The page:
Quantcast
Are Bark River Machetes worth the money? - THR
THR  

Go Back   THR > Tools and Technologies > Non-Firearm Weapons

Welcome to THR
You are currently viewing our site as a guest which gives you limited access to view most discussions, articles and access our other FREE features. By joining our free community you will have, access to post topics, communicate privately with other members (PM), respond to polls, and access many other special features. Registration is fast, simple and absolutely free so please, join our community today!


If you have any problems with the registration process or your account login, please visit the help section.

Reply
 
Thread Tools
Old September 1, 2015, 10:52 PM   #1
WoodchuckAssassin
Member
 
 
Join Date: April 5, 2012
Location: Lynchburg, VA
Posts: 611
Are Bark River Machetes worth the money?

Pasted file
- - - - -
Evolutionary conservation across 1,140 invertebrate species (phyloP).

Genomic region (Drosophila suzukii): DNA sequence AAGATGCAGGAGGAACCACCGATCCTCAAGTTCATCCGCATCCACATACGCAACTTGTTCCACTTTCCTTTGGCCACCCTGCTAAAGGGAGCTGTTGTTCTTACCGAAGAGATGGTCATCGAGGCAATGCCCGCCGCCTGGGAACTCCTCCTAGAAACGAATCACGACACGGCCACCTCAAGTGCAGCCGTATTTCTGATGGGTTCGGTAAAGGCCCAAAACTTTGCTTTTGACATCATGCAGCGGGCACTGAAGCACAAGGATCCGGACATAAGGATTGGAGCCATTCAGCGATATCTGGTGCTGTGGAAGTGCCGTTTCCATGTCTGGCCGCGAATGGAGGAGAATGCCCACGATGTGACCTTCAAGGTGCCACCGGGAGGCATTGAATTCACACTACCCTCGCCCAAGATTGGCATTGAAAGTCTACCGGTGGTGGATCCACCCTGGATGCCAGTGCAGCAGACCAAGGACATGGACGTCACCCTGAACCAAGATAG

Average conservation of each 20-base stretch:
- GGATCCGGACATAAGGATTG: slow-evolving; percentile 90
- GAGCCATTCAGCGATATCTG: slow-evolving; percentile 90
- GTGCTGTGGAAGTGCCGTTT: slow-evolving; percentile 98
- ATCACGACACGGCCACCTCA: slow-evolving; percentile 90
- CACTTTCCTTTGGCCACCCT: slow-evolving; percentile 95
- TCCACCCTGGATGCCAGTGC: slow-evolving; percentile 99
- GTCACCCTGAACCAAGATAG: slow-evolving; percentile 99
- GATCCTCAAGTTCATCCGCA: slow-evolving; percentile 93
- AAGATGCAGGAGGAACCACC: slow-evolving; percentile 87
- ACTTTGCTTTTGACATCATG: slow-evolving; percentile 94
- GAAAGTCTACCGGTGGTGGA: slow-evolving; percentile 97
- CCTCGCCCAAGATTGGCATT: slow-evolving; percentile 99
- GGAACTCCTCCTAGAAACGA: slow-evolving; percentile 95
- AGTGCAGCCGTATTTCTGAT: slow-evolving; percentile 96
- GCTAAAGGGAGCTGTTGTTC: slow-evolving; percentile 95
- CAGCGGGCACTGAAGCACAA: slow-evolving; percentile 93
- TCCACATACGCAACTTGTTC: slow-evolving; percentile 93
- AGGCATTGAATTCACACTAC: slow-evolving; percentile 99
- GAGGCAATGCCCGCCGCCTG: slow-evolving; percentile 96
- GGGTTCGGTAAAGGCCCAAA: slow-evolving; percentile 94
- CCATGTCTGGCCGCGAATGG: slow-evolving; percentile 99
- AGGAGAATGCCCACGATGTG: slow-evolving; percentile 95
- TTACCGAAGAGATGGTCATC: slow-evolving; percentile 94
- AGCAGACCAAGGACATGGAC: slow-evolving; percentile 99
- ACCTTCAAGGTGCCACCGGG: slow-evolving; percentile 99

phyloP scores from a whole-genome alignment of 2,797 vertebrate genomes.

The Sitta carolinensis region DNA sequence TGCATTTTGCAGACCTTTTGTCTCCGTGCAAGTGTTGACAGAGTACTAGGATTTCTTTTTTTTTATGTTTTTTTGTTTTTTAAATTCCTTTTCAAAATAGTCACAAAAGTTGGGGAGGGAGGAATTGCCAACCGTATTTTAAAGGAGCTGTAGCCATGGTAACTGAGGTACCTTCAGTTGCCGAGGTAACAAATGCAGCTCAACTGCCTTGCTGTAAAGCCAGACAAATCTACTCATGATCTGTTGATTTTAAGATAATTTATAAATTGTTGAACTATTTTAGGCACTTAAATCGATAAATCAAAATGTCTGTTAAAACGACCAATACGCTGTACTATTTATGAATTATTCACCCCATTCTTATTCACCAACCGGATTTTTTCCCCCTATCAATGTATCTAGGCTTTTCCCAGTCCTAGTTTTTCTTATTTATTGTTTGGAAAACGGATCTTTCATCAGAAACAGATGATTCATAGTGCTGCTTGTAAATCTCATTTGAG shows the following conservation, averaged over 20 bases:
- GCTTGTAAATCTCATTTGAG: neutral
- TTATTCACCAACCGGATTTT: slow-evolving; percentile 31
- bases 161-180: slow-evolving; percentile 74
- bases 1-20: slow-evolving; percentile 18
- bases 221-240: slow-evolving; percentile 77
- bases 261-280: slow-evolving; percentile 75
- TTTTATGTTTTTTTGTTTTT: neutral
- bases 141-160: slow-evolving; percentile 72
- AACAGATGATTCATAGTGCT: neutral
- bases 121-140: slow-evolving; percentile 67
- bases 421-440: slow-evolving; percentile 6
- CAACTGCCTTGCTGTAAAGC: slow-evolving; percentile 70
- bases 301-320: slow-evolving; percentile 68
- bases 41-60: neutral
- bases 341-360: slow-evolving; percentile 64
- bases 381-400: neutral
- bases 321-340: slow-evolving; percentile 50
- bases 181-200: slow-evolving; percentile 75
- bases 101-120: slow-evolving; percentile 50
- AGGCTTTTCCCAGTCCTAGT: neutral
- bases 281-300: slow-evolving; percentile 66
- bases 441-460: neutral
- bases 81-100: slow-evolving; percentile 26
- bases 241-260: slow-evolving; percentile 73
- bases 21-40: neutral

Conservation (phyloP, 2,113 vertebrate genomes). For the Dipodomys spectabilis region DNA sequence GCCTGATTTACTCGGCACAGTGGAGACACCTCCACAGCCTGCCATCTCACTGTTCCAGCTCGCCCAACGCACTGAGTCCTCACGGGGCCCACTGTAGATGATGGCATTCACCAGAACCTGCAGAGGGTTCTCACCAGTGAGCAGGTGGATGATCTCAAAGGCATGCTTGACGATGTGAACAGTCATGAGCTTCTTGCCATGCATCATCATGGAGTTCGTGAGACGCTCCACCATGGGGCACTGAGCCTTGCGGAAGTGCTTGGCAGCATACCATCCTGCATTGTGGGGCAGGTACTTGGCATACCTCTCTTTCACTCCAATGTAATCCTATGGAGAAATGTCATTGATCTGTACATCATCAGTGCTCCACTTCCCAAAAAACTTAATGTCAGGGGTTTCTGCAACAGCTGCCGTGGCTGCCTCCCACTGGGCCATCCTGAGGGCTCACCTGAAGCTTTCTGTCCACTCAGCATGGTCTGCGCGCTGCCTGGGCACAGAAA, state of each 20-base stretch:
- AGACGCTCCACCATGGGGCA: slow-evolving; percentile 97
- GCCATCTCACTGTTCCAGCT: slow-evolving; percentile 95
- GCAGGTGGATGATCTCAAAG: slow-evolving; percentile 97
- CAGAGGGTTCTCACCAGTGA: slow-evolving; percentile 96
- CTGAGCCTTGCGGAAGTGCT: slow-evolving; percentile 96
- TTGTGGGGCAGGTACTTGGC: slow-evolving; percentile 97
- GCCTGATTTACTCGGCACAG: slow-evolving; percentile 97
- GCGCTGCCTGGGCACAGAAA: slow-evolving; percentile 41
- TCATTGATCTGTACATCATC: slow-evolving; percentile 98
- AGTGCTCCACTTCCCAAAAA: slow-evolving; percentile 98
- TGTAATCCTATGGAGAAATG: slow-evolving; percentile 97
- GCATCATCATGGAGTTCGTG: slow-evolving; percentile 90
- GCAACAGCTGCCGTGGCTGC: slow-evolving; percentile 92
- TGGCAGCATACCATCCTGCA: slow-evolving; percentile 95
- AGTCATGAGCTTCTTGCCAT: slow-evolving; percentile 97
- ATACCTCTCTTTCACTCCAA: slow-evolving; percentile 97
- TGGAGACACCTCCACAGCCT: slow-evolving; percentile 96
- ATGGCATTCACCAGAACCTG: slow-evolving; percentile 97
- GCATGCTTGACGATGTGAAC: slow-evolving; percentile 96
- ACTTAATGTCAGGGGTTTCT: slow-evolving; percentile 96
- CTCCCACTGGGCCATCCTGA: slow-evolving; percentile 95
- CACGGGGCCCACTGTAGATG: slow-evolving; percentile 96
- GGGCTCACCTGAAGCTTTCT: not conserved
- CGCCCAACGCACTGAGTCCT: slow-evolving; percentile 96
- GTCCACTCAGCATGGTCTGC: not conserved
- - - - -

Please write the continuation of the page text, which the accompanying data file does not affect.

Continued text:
Simple question. I'm looking at their parang made with A2 steel for a little over $200.

Also like the Svord Golok, but like the idea of American Made.

Thoughts? As always, I appreciate it.
WoodchuckAssassin is offline  
Old September 1, 2015, 11:30 PM   #2
rcmodel
Contributing Member
 
 
Join Date: September 17, 2007
Location: Eastern KS
Posts: 55,306
Just myself?

No machete is worth $200, unless you are just trying to impress your friends.

A traditional third world machete is a workmans tool used to gether crops, clear land, or defend the homestead.

The better ones cost very little.

They are carbon steel, hard, but not too hard, because they have to be able to sharpen them on a flat rock or with a worn out rusty file while away from any better sharpening tools they might have.

You can buy a Ligitimus Collins from WWII on eBay for less then $50 and it will be better then anything made today!